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The Hunting Season, a novel
By Tara Prakash
Buy from Amazon.com

A Note from William Rubel

Firstly, if you haven't kept up, please read about changes in Stone Soup at this post. If you are a Stone Soup subscriber, please also see the Stone Soup News section, below.

And now for the main message of today's newsletter:

Tara Prakash, a longtime Stone Soup reader and Stone Soup honor roll writer, has written a novel, The Hunting Season. As a book author myself, I can assure you, nothing makes the work of writing more rewarding than people buying your book. I encourage each of you to buy Hunting Season. It is available at Amazon.com. I am buying Tara's book for my daughter as a present for her eleventh birthday. We will be on a camping trip in the high Sierras then—the perfect place for my daughter to read this book rich with bears, wolves, and nature.

When you go to Amazon you will be able to read large excerpts from the book. I want to include here the prologue which provides the setting for the novel:"A golden leaf fell on the cold steady ground. Trees, bursting to life, stood strong in Wyoming, Grand Tetons and Yellowstone National Park. Maple trees showed continued brightness in the middle of the gloom and ferns flamed scarlet. The birches and aspens glowed yellow, holding a cheerfulness of their own. As winter exploded into spring, flowers bloomed and grass turned lime green. The clouds shadowed down on the corn fields, making them forced to droop. Black Berries grew from the trees, fresh as ever. Rain droplets splintered over Wyoming, hardly ever having a sunny day. Birds chirped their high-pitched voices and foxes growled their low rusty growl. Bison ran on their chubby legs and Elk ate the misty wet grass. Jays screamed at the squirrels and the bears howled with the wind. And boy did they not know, death was soon to come."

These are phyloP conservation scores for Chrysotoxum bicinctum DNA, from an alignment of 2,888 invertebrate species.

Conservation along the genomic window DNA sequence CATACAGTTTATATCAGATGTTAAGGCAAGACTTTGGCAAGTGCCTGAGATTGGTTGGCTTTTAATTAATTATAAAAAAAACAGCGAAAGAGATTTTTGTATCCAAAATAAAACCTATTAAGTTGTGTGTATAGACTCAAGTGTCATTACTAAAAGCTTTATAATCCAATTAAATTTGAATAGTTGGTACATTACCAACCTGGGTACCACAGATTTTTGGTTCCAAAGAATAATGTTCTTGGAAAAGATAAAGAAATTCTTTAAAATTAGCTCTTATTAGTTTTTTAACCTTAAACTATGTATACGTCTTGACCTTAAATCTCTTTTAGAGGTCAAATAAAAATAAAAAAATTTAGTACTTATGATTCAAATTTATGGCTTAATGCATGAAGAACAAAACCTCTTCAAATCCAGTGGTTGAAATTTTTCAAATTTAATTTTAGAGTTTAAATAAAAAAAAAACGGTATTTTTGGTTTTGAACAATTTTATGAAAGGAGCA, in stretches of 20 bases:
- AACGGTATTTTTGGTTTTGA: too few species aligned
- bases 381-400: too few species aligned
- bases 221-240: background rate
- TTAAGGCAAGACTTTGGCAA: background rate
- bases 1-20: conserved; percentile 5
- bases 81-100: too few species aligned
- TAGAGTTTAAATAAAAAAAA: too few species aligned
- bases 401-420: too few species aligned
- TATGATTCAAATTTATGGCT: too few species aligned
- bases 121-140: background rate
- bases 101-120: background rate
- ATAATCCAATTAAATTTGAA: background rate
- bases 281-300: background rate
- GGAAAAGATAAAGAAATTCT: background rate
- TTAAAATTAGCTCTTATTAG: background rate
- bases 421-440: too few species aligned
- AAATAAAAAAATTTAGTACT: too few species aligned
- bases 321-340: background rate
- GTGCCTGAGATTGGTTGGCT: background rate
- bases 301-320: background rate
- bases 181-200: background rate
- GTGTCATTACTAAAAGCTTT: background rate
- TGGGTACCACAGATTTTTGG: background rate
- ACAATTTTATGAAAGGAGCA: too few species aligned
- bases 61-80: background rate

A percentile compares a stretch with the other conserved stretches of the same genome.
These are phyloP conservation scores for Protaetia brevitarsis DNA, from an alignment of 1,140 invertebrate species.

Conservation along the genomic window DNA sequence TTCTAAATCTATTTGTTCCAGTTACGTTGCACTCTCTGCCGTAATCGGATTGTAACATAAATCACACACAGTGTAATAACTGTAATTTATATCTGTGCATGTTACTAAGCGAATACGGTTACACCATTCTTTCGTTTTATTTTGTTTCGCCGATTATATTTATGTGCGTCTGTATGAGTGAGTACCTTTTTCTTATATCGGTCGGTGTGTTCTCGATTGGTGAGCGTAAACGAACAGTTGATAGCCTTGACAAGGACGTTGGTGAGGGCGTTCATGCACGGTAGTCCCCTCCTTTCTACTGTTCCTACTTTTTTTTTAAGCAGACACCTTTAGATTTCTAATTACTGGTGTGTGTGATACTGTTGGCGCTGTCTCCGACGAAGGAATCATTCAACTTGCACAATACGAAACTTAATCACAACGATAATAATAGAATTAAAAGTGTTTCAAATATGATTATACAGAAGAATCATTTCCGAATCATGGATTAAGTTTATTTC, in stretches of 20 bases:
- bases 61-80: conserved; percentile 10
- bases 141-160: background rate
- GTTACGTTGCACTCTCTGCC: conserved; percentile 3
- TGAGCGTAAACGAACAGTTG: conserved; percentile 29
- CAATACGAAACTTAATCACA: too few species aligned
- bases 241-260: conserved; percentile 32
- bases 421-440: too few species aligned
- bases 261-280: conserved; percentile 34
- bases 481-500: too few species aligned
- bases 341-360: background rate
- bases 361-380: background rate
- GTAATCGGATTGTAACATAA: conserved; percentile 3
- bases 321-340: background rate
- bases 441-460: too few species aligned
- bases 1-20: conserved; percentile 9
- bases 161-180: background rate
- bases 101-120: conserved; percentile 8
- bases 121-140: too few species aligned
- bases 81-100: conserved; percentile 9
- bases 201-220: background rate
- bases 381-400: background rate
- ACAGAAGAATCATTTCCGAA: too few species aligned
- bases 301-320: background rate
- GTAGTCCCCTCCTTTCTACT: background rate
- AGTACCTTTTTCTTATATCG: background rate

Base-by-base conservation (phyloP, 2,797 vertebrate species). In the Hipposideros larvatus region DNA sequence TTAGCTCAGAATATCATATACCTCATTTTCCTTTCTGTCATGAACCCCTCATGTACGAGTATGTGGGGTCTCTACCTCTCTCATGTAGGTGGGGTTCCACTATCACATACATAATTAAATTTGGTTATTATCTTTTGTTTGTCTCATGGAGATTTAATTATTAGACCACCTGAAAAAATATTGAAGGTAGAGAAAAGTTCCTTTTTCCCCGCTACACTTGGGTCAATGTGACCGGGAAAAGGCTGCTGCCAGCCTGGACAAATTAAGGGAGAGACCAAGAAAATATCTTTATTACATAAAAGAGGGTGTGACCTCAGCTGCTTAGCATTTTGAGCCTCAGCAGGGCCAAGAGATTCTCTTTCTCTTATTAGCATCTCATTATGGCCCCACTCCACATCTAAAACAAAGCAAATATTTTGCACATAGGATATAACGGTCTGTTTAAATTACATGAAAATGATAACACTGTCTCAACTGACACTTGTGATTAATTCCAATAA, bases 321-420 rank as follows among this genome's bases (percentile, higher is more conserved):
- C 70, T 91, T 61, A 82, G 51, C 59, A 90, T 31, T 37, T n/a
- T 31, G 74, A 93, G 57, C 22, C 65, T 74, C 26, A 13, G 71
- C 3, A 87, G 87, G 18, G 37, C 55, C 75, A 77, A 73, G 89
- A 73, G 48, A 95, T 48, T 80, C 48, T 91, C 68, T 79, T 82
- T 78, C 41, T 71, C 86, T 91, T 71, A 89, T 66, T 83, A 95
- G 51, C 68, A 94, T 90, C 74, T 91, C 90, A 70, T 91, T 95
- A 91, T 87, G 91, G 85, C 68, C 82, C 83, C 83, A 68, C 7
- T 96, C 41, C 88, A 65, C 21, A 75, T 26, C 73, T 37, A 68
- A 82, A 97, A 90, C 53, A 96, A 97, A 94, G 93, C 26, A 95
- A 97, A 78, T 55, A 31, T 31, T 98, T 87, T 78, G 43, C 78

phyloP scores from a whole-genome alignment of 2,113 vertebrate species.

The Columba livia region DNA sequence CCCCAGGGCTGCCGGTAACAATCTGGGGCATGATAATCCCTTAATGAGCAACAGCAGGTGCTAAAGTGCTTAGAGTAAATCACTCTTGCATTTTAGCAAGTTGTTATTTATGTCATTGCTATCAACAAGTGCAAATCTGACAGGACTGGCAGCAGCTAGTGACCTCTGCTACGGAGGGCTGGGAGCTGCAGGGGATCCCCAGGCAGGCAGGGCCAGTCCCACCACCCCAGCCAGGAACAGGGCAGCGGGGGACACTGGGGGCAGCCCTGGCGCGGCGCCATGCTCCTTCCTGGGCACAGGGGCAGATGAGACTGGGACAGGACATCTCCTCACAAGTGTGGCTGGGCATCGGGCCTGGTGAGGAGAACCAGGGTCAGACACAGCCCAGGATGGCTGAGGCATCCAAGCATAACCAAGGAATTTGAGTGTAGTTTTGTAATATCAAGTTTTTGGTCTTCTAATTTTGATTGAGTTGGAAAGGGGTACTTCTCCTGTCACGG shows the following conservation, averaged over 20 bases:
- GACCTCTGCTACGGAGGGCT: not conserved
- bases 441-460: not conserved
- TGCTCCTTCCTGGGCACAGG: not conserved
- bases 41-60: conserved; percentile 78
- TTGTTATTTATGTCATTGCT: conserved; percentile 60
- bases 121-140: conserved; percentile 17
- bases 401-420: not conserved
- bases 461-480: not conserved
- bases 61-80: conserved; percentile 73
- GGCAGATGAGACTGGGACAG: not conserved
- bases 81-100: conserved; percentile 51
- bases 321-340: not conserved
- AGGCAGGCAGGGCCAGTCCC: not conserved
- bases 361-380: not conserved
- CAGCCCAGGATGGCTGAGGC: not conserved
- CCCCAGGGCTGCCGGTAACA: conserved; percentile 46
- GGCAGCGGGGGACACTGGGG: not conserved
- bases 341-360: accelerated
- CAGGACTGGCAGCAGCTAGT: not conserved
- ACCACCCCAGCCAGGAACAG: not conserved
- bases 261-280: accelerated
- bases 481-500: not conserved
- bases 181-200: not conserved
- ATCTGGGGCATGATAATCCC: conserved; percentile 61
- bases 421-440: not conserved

I'd like to point out the fantastic depth and energy that Tara brings to setting the scene. Note how she uses original language like "splintered" and "rusty." This is written from the heart. It is brilliant. Just look at these two sentences: "The birches and aspens glowed yellow, holding a cheerfulness of their own. As winter exploded into spring, flowers bloomed and grass turned lime green." Her description here of the changing season is bursting with its own energy. It conveys the excitement and dynamism of nature.

Buy her book.

And why not also do some descriptive writing of your own? If you are in Stone Soup's age range (age 13 and under) then please submit descriptive nature stories—and they can be short, even a page or less—through our regular submissions channel via the button below. This is summer, the perfect time to go outdoors, find a beautiful spot, and write.

I would like to encourage you try to get an adult in your life—a parent or a grandparent, for instance—to sit with you and also to write. Parallel works—one by you, the young writer, and one by your adult—should be sent to me by replying to this newsletter. Joint child/adult submissions will probably not be included in Stone Soup, but I might find a way of publishing a few of them on the website.